Barbara Bridge - Volunteer of the Month
Our latest volunteer of the month is the Entertainments officer for this year's IWA Festival of Water at Ilkeston. Find out how Barbara started volunteering with IWA and what she is looking forward to at this year's Festival of Water.
How did you first become interested in inland waterways?
As a teenager in the 60’s I used to walk my dog along the towpath of the then derelict Rochdale Canal and think how nice it would be to see boats on it. Forward 20 years and I took my first narrow boat holiday with my late husband. We were hooked and after hiring twice we bought our own boat in 1996 and the rest, as they say, is history.
What is your favourite waterway?
I don’t have one, every canal and river is different. From the industrial scenery of Birmingham to the peace and quiet of the Shropshire Union. I have cruised most of the system including a visit to York and Ripon in 1999. That is one I am looking forward to doing again.
Why do you think our waterways are so important?
They are a unique part of our heritage. Not only the canals and rivers but the buildings and industry that ran along side. Today much of the system is still operated in the same way as when working boats were afloat, that in itself is unique.
How and when did you get involved in volunteering with IWA?
Having appeared as a musician at the Nationals in 2004 and 2005 I got together with my now husband in 2006 at Beale Park, where I had again been booked to play. Although a boater, his interest in the canals lies principally in their history and restoration and I began to see them in a different light. He was volunteering on a WRG Canal Camp so, when not on stage, I also helped in the camp and by the end of the Festival I had become a WRGie. It was after the Saul Festival in 2014 that I was asked to join the IWA Events Committee as Entertainments Director.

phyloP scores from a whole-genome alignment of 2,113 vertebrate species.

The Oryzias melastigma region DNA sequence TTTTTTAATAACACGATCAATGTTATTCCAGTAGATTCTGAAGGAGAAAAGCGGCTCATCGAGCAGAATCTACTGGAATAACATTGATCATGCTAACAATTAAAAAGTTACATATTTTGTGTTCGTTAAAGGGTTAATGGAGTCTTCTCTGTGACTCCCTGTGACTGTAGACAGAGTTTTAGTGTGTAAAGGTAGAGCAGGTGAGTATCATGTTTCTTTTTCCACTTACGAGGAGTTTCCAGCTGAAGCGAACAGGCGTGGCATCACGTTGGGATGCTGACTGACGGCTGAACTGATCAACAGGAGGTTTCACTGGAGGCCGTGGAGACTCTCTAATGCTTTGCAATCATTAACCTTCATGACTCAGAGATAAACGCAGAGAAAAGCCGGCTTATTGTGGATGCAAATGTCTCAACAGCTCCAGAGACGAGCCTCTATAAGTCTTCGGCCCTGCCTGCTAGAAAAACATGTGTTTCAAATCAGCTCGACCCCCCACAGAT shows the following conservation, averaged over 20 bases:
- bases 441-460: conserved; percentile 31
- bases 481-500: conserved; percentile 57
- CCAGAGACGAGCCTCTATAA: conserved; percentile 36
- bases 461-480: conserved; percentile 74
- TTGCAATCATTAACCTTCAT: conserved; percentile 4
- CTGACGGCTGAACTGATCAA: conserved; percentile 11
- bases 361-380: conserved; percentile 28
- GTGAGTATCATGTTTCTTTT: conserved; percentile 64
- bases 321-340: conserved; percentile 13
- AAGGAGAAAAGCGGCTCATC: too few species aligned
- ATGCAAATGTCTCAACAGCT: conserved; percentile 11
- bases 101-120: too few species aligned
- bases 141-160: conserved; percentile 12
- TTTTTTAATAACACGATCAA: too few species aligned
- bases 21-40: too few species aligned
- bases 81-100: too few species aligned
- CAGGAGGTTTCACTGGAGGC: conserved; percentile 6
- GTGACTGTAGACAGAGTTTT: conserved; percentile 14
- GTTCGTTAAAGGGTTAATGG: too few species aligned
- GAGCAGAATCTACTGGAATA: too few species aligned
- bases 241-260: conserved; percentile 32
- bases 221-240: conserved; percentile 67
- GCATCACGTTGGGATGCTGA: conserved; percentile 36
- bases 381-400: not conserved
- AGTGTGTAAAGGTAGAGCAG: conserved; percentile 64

What do you enjoy about volunteering with IWA?
It has been a challenge but the end result is worth it when I see crowds of people enjoying themselves at an event that I have helped to create.
You are Entertainments Officer for this year’s IWA’s Festival of Water at Ilkeston, what does your role involve?
I have to find entertainment for the weekend both for visitors during the day and the boaters and campers in the evening. So far I have been lucky enough to have had some contacts which have made it a bit easier to find acts for the entertainment marquee. I try to get some local bands if I can, it helps with the publicity of the festival. Out on the festival site in addition to a couple of locals, I have two or three attractions who love us so much they want to come every year.
What can visitors expect to see at this year’s event?
There will be a variety of music in the entertainment marquee ranging from Gypsy Jazz, popular music and folk, to dancers and singers of war time and fifties songs. These can all be watched while drinking a pint from the real ale bar outside. On site there are reptiles, birds of prey, steam engines, small children’s rides and a boat horse in full costume. Not forgetting the food court, trade stands and of course the boats, historic, trade and visitors.
What are you looking forward to most about this year’s Festival of Water?
5.00pm on monday afternoon! After a dry, sunny successful weekend.
What is your proudest IWA moment?
Being told in front of a large crowd at Northampton, how successful the entertainment had been.
You are a member of duo Braunston Pickle, where can we see you perform?
We will be on stage at Ilkeston. We also play at Cavalcade and at folk clubs in the north of England.
Find out more about IWA Festival of Water.
Photo of Braunston Pickle by Margaret Beardsmore LRPS
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